There are plenty of things that make Tabloid newsworthy – sex, Mormons, kidnapping, cloning – but it was by total chance that Errol Morris’ documentary opened in theaters just as the tabloid-worthy “British hacking scandal” was descending upon a slice of Rupert Murdoch’s tabloid empire.
It was also by considerable chance that Morris happened upon the story of Joyce McKinney, the truth-tangled former beauty queen at the center of his latest you-couldn’t-make-this-up-but-maybe-someone-else-did story. She flew to England, rescued her fiance from the Mormons, and absconded with him to a Devon cottage for a weekend of sex before he decided to return to his missionary friends with the sordid tale. Or so she says. (He says he was kidnapped, and the British tabloids, if not the government, accused her of rape.)
Thirty years later, Morris happened to read an AP wire story in the Boston Globe about a woman who had her dogs cloned in Korea; the last paragraph mentioned the possibility that she was McKinney. He and his crew packed the interrotron – the whimsical face-to-face interview machine for which he’s become famous – and headed for Van Nuys to get one of documentary’s greatest, weirdest interviews.
As a documentary filmmaker – and one-time private detective – Errol Morris has spent his adult life looking for and then, very carefully, at tabloid stories. This doesn’t mean just the sensationalized supermarket-line fodder, of course. He’s trained his sharp, uncanny eye on serious crimes (The Thin Blue Line, Standard Operating Procedure) as often as he has on unlikely characters (Dr. Death, Vernon, Florida). His next film, his first real feature, is an adaptation of a fascinating story on This American Life about one of the first attempts at cryogenics. His interests he said were informed by his aunt, an erstwhile resident of mental hospitals.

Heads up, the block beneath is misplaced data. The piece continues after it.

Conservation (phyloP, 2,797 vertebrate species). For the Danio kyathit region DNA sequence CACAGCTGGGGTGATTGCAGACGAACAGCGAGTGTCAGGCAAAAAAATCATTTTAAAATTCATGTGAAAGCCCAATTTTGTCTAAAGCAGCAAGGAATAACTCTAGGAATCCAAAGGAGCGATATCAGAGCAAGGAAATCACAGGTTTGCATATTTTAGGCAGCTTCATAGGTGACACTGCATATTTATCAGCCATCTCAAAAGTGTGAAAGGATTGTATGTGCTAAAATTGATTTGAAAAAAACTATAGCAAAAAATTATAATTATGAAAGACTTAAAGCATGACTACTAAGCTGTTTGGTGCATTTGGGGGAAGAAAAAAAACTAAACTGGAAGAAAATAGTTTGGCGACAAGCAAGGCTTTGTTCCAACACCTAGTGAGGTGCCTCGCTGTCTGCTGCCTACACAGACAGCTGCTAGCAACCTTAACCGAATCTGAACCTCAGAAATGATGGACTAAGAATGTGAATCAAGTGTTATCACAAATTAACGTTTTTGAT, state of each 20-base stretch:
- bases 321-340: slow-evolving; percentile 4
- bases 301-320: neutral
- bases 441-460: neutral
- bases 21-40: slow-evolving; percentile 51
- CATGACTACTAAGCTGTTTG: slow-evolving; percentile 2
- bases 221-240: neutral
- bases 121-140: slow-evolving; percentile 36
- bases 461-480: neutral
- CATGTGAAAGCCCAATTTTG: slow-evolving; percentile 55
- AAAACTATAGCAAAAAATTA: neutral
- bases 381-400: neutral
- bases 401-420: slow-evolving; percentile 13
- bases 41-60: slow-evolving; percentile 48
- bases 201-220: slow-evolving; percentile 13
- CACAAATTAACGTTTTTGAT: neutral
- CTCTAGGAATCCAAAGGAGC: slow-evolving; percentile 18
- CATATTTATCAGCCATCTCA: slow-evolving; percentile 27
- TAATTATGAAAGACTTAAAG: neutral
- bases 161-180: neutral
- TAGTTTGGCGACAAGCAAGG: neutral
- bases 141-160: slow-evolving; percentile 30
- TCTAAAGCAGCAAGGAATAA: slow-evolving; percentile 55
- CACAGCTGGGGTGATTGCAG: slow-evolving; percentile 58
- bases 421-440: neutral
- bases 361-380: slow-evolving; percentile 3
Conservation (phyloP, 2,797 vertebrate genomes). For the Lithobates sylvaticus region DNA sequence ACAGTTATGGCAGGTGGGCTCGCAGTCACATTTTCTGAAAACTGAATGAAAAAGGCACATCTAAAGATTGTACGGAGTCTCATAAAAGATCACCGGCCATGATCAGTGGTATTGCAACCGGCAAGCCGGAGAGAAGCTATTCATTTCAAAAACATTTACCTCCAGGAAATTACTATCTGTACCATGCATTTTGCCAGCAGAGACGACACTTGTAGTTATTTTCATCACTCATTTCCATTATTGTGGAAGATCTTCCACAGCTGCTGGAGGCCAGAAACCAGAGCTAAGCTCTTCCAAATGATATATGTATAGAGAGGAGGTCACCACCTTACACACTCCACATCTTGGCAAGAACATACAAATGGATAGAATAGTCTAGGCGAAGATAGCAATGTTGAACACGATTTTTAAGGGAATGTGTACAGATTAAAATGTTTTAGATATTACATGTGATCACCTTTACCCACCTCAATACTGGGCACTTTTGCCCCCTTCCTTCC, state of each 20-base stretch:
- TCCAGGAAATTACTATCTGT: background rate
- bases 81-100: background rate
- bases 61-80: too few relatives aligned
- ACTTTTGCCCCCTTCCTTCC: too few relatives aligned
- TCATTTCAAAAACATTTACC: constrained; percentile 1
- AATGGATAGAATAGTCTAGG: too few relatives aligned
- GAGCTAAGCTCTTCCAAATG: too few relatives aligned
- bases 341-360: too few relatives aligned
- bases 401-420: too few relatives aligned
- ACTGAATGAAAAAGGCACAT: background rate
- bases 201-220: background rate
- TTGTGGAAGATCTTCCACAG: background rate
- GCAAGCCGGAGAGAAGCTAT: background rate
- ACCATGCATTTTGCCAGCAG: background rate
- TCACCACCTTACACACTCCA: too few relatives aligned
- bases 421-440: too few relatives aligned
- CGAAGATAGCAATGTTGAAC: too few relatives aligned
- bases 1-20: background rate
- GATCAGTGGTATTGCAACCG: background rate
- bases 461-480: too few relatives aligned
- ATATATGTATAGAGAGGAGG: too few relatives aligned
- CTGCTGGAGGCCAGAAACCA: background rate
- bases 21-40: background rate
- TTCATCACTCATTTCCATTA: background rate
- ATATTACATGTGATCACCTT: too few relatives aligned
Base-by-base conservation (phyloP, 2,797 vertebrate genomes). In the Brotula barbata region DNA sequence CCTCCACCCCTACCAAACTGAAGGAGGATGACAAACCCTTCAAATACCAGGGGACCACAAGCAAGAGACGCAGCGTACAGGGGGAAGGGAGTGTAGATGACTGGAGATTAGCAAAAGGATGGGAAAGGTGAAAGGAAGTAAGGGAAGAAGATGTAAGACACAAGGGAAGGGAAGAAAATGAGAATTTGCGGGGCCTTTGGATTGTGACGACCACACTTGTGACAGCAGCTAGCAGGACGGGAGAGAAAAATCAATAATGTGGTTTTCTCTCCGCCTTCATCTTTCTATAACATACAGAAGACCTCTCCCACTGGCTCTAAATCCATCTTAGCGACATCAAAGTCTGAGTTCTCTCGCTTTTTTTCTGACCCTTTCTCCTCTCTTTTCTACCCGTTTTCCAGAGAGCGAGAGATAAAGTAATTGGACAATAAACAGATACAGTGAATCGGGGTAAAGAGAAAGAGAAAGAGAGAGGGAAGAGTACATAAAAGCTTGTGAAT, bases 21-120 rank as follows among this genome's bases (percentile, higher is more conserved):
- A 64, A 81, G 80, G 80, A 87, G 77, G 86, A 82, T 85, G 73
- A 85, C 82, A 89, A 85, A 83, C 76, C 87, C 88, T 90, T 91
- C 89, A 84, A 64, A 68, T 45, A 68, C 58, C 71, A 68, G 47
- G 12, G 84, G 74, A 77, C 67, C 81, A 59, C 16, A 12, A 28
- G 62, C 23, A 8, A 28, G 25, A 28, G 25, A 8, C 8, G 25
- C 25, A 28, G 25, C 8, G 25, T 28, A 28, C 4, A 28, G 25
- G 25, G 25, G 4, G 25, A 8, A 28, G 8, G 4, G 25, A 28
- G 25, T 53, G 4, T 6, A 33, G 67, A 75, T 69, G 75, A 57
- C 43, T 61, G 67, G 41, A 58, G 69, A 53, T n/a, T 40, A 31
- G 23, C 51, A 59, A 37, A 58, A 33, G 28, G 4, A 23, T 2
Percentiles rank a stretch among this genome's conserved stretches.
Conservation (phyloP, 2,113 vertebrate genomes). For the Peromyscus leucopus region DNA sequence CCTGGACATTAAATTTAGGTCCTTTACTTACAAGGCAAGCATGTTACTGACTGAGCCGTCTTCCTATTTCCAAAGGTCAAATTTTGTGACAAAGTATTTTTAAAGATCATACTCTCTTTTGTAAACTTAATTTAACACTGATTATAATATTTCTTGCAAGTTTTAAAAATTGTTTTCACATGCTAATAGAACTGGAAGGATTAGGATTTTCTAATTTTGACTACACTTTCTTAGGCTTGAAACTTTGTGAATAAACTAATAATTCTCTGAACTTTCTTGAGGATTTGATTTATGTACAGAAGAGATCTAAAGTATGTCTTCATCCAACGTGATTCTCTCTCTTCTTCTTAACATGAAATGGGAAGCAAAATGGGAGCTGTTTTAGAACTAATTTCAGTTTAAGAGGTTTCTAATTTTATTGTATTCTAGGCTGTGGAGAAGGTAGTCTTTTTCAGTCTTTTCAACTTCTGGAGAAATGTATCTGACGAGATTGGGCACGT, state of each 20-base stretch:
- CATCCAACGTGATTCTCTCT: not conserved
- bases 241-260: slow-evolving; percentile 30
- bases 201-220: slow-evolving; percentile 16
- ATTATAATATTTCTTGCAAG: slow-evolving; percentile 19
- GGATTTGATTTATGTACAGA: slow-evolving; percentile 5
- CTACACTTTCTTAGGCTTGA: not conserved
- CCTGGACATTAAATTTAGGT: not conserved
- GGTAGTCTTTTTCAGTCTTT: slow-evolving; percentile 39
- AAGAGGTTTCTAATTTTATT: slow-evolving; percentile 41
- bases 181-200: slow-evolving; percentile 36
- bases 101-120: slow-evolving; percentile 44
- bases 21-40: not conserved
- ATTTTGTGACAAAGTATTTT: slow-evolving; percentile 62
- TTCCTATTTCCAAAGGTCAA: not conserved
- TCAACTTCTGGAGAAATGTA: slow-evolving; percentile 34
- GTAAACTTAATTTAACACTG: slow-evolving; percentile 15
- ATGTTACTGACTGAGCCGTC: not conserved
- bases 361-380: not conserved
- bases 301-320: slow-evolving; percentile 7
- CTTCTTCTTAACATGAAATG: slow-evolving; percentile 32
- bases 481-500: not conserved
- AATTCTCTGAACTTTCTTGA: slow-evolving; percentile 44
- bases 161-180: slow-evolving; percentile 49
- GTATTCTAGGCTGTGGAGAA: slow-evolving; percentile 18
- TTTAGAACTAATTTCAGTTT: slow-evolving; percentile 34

“I’ve never had any problem with crazy people, I like crazy people, I probably am a crazy person myself,” he told me. “It’s made me able to listen and enjoy stories. I like to think that I’m nonjudgmental, that I can listen and be engaged by almost anything. My crazy aunt used to take me to science fiction movies and really, really, really scare me horribly. The ’50’s was sort of the high point of American science fiction, with these movies like This Island Earth and The Incredible Shrinking Man, Them. She scared me silly but I really loved her and I really loved those movies.”
Morris’ stranger-than-fiction movies aren’t just examinations of fascinating people but the strange ways that the facts circulate around them. Ways that, he wants to remind you, are affected by the telling of the story itself, by the medium in which they are told. “From the very very very beginning, probably from the first attempt at journalism, whatever that was, in Cro-Magnon times, there was a tension, and that tension remains between storytelling, wanting to entertain, wanting to drag in an audience and keep their attention… and the truth. It’s always there,” he said.